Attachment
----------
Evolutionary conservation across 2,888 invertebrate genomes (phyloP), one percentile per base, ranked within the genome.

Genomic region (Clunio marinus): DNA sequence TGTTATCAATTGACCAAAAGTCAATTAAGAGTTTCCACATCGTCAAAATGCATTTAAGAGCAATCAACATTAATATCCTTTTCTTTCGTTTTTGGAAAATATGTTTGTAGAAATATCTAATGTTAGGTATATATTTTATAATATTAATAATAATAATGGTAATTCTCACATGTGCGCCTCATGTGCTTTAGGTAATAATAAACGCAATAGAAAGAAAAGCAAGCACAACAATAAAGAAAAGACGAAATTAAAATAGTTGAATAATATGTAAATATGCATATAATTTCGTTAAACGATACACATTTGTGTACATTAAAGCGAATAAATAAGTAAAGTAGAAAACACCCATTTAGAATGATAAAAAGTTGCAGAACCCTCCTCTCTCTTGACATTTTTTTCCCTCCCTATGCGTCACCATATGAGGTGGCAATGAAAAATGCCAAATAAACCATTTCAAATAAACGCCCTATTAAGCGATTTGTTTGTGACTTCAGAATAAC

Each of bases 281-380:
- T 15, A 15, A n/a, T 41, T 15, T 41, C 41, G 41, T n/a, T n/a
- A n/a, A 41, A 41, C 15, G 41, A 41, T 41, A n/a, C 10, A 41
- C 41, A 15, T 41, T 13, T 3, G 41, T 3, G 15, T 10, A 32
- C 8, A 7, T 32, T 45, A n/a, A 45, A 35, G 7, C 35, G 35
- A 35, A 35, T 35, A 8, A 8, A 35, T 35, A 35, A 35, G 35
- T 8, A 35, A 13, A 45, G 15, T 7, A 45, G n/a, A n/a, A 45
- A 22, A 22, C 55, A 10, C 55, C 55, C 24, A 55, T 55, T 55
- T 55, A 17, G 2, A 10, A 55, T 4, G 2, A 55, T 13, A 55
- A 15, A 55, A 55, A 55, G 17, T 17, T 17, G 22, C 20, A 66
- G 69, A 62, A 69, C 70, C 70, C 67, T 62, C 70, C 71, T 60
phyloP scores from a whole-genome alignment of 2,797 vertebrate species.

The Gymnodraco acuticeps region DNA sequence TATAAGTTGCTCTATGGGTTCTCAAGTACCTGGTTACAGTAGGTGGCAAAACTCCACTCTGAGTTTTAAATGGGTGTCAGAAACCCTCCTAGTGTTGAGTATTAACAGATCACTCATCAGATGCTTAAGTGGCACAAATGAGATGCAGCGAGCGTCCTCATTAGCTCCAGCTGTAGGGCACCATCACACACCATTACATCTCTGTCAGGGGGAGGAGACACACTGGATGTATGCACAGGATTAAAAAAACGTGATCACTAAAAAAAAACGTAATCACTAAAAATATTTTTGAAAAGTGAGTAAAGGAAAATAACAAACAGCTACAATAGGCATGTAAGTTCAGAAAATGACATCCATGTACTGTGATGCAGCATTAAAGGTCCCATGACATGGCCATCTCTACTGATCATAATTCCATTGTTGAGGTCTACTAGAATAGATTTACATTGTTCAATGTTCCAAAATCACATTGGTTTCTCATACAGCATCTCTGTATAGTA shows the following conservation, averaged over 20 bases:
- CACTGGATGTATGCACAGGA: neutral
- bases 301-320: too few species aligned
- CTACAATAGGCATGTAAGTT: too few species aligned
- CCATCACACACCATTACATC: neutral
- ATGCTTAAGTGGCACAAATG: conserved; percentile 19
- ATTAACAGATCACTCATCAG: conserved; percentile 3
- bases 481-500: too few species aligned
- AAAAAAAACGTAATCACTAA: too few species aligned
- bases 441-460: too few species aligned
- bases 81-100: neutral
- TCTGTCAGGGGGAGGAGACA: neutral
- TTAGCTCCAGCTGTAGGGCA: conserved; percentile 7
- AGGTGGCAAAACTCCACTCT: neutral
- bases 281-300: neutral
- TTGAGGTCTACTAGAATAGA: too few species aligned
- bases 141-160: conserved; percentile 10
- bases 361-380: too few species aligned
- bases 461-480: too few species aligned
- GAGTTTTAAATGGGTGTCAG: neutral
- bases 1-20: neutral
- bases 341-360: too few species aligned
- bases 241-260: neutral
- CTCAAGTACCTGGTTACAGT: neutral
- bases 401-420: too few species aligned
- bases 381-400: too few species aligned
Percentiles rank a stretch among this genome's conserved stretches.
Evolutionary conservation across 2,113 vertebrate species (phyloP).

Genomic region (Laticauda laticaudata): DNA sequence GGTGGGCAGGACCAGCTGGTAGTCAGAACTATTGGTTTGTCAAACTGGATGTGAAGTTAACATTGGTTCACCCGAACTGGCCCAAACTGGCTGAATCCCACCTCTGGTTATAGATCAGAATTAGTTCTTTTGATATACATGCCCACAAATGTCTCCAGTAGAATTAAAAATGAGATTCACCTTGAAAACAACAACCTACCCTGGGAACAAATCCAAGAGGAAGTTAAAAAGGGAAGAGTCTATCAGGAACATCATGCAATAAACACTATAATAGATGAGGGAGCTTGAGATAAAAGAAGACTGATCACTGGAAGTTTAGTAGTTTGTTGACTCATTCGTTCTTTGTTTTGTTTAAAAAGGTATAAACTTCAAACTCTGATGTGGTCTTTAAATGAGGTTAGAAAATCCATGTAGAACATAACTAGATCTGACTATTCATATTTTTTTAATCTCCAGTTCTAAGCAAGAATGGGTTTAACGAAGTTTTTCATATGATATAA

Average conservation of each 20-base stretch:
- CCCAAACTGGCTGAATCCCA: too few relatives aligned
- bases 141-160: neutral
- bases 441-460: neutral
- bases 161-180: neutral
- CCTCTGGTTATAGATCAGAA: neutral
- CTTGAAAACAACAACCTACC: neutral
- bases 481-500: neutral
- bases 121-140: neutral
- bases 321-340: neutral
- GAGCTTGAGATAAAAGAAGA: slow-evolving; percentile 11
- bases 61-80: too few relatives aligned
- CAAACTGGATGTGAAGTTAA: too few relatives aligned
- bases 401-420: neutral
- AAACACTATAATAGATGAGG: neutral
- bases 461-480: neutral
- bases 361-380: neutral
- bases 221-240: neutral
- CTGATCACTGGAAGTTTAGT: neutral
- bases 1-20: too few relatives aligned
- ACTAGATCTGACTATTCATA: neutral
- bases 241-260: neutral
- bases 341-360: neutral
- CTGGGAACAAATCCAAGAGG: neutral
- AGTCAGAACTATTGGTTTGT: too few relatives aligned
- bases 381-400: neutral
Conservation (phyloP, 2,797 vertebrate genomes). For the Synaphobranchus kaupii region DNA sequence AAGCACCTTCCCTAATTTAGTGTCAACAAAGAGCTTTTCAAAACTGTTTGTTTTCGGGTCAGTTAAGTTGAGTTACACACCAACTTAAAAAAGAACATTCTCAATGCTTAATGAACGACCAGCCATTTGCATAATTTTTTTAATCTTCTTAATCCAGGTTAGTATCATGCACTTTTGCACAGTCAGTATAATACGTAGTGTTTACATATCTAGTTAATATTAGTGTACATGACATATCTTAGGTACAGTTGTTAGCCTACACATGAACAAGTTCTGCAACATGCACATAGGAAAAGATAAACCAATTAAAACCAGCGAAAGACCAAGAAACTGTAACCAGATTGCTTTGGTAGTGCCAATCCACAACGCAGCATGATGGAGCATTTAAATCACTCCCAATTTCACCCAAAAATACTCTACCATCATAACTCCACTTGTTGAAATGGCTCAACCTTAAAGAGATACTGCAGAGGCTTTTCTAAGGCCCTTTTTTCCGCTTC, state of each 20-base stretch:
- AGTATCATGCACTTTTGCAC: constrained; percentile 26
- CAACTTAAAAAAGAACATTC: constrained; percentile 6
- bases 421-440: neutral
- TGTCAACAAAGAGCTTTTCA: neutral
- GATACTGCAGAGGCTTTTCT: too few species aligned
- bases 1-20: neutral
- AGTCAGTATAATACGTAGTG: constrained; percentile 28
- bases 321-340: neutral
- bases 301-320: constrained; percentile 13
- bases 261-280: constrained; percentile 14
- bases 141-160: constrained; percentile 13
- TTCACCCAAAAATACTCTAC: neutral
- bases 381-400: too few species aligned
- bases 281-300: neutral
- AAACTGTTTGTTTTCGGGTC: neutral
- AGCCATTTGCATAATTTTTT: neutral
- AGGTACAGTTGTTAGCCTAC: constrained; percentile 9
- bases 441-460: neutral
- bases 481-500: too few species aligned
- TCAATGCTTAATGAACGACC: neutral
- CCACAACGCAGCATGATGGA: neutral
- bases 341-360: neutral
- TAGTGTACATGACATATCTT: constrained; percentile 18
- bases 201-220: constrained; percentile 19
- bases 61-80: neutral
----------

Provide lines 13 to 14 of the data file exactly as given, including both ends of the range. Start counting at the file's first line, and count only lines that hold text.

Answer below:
- G 69, A 62, A 69, C 70, C 70, C 67, T 62, C 70, C 71, T 60
phyloP scores from a whole-genome alignment of 2,797 vertebrate species.